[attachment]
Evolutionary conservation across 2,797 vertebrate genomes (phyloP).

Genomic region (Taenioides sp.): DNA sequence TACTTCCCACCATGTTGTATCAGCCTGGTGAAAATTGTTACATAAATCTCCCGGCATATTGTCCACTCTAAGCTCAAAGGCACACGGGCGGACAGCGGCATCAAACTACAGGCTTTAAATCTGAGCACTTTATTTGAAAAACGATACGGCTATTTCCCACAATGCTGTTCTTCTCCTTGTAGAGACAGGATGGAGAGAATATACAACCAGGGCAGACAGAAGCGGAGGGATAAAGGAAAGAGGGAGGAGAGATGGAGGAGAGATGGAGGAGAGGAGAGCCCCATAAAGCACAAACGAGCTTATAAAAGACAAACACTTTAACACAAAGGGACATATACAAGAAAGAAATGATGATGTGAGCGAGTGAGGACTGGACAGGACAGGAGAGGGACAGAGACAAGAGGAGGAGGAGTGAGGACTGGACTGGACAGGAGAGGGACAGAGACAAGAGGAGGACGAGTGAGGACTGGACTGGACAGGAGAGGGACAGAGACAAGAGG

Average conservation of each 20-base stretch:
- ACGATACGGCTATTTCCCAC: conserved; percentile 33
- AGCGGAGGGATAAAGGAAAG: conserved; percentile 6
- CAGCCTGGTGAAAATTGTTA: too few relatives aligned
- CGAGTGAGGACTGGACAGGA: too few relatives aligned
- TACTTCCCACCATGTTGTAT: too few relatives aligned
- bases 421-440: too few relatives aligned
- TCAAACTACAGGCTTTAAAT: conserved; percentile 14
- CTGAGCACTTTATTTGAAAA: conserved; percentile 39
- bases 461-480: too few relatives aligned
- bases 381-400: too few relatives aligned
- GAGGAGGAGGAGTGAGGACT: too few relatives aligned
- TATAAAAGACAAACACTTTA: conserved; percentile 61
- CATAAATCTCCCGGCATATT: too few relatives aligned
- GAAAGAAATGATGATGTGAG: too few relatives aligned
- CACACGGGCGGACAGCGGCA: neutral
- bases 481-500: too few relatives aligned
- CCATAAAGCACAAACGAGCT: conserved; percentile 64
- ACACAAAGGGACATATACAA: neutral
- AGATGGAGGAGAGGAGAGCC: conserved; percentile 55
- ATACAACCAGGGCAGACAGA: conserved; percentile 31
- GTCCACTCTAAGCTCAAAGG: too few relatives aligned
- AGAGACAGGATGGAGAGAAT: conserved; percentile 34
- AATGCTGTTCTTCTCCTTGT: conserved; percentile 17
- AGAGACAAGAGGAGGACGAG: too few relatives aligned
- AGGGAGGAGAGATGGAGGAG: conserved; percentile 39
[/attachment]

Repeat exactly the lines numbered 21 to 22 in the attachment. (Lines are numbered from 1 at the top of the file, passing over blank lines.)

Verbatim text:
- ACACAAAGGGACATATACAA: neutral
- AGATGGAGGAGAGGAGAGCC: conserved; percentile 55